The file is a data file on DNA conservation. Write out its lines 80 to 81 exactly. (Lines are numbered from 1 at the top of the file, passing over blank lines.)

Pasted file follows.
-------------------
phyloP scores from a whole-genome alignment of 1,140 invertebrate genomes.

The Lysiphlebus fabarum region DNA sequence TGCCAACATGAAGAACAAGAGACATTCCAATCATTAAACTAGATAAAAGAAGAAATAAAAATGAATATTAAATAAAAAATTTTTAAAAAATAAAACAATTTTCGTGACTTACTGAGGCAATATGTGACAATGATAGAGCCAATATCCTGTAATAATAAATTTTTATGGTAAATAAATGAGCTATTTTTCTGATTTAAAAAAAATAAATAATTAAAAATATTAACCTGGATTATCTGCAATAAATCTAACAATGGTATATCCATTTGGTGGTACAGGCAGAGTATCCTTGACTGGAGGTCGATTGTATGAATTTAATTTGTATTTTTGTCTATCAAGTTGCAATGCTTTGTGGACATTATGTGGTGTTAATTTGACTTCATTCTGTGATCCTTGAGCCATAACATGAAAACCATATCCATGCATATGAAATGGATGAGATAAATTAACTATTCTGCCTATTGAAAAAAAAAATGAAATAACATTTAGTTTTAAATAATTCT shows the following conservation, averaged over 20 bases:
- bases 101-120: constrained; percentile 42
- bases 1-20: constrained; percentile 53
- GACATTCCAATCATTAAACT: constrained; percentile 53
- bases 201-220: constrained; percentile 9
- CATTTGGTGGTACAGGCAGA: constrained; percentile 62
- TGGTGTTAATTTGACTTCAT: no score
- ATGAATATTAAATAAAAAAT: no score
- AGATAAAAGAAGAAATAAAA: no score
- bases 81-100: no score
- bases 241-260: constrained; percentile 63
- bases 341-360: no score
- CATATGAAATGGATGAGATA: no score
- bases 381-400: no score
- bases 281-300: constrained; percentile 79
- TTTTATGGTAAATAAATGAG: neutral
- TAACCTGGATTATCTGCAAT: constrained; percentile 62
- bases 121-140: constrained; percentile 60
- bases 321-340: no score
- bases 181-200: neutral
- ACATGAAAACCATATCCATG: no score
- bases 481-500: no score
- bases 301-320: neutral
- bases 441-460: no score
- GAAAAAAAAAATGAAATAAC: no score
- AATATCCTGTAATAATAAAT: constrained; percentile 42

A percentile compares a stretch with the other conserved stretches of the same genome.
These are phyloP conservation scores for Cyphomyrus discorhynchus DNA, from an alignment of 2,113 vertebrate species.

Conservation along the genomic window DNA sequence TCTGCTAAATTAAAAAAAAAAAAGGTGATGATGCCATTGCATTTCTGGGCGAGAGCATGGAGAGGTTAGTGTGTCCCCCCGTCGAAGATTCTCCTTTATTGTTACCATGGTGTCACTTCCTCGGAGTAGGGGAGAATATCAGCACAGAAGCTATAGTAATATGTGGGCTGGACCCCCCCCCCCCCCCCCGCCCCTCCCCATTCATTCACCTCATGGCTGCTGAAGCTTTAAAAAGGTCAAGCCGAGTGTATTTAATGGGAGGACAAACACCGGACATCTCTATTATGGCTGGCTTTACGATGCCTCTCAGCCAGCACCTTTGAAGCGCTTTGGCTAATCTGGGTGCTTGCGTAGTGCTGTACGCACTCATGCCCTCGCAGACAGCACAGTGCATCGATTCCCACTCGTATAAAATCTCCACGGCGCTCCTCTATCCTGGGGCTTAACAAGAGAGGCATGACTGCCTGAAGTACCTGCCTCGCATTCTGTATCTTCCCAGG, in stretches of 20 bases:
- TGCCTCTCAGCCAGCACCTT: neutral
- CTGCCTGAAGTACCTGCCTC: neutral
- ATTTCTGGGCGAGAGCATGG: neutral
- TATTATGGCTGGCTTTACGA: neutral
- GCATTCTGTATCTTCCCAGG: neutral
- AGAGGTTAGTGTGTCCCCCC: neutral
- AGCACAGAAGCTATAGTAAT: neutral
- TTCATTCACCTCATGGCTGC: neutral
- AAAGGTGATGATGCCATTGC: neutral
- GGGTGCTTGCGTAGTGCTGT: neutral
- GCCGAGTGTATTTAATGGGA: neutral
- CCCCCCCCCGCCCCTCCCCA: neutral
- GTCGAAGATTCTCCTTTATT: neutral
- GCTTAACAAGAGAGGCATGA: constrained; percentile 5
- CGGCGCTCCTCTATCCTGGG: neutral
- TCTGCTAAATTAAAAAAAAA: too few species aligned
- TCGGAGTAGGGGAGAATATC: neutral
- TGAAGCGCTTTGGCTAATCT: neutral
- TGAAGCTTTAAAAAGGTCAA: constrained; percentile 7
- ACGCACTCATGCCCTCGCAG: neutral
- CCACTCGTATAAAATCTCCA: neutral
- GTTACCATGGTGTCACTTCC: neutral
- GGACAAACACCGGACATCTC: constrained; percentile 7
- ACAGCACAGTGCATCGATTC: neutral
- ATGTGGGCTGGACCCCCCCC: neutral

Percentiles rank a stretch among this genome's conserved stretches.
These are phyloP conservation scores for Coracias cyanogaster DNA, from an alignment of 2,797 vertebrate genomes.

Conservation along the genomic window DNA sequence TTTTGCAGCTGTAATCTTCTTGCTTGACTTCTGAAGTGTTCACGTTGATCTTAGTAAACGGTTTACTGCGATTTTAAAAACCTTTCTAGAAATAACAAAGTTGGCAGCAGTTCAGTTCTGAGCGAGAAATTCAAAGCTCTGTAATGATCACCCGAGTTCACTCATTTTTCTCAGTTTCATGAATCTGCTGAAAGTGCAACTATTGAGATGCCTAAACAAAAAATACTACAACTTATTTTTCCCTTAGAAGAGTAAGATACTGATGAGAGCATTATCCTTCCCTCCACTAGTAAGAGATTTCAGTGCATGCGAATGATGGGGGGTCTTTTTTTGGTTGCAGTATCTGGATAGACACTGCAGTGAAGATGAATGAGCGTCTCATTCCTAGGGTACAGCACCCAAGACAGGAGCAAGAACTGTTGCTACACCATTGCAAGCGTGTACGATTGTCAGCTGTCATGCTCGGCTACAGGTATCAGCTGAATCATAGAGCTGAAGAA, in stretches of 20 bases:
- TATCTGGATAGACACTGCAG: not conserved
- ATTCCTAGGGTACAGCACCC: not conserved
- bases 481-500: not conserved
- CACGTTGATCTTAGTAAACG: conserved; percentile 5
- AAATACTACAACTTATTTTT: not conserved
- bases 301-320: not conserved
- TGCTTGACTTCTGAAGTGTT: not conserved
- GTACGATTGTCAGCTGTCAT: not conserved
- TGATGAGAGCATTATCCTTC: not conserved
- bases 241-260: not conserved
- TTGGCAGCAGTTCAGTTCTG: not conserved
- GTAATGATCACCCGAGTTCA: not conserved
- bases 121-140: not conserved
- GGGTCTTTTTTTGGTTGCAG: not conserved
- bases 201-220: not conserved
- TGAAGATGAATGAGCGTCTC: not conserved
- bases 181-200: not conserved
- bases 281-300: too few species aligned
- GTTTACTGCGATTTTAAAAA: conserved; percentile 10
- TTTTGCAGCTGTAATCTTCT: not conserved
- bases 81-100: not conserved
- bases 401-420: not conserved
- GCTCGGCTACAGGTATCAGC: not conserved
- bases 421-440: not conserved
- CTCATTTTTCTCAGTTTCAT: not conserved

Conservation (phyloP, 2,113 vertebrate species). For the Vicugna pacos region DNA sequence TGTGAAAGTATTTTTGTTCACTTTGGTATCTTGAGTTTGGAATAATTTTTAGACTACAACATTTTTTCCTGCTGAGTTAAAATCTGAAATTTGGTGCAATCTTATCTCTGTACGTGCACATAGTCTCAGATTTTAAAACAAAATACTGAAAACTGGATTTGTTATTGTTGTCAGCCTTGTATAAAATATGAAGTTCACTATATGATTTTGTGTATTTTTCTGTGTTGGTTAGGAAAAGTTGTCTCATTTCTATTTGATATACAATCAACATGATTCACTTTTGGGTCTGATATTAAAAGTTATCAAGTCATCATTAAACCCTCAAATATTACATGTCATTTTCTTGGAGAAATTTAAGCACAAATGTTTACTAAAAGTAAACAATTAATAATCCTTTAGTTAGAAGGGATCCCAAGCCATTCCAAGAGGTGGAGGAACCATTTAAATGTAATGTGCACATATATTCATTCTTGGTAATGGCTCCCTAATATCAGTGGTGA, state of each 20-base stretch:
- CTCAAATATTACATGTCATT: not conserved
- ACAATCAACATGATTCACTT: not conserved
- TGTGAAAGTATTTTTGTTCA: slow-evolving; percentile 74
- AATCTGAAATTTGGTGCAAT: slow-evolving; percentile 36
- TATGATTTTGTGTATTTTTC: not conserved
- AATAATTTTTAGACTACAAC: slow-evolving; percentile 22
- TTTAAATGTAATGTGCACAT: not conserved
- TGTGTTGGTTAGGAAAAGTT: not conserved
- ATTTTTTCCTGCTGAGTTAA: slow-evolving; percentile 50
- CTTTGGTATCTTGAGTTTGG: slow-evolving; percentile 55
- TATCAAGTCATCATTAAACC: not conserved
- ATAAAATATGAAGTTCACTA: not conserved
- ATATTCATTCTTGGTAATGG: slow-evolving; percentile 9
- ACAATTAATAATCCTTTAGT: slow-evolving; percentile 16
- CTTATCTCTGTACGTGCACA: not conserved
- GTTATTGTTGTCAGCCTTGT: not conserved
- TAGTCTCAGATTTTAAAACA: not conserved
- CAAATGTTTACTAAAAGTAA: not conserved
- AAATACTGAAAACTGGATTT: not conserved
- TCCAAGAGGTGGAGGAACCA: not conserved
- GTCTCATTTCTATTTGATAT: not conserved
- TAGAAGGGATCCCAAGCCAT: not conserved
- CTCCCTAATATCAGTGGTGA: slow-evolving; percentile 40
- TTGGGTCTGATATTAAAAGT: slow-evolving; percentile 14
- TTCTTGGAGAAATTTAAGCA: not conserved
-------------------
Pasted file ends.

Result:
- bases 401-420: not conserved
- GCTCGGCTACAGGTATCAGC: not conserved